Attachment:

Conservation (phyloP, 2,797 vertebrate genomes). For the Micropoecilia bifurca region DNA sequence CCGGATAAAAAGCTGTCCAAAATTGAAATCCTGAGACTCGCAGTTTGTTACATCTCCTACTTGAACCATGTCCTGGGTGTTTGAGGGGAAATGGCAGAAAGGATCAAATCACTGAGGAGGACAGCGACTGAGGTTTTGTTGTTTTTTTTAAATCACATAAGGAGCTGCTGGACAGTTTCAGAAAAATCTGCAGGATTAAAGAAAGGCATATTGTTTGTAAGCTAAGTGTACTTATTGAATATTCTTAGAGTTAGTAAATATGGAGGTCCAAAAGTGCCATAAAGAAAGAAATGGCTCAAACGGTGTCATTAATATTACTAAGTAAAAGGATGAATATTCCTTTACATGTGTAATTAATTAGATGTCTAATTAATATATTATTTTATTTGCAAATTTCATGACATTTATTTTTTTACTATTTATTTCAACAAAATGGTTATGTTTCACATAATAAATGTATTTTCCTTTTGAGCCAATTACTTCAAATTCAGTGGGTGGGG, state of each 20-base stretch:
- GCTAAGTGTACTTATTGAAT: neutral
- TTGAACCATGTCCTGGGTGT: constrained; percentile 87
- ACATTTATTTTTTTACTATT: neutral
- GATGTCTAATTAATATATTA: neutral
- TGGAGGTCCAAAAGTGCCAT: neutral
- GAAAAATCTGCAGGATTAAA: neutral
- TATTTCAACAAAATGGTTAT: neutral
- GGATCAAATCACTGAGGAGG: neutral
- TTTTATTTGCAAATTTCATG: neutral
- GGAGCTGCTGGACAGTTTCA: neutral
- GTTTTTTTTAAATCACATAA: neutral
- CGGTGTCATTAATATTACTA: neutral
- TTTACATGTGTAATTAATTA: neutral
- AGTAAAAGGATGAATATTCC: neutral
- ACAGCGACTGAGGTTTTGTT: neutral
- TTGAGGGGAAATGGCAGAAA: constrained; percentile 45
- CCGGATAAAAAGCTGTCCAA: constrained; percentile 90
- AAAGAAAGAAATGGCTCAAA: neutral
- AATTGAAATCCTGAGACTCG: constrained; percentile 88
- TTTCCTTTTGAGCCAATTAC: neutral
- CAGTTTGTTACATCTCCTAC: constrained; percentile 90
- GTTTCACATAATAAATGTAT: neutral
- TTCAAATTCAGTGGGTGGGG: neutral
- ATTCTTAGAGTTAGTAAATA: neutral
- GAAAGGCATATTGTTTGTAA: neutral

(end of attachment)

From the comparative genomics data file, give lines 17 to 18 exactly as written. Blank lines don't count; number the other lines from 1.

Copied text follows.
- TTGAGGGGAAATGGCAGAAA: constrained; percentile 45
- CCGGATAAAAAGCTGTCCAA: constrained; percentile 90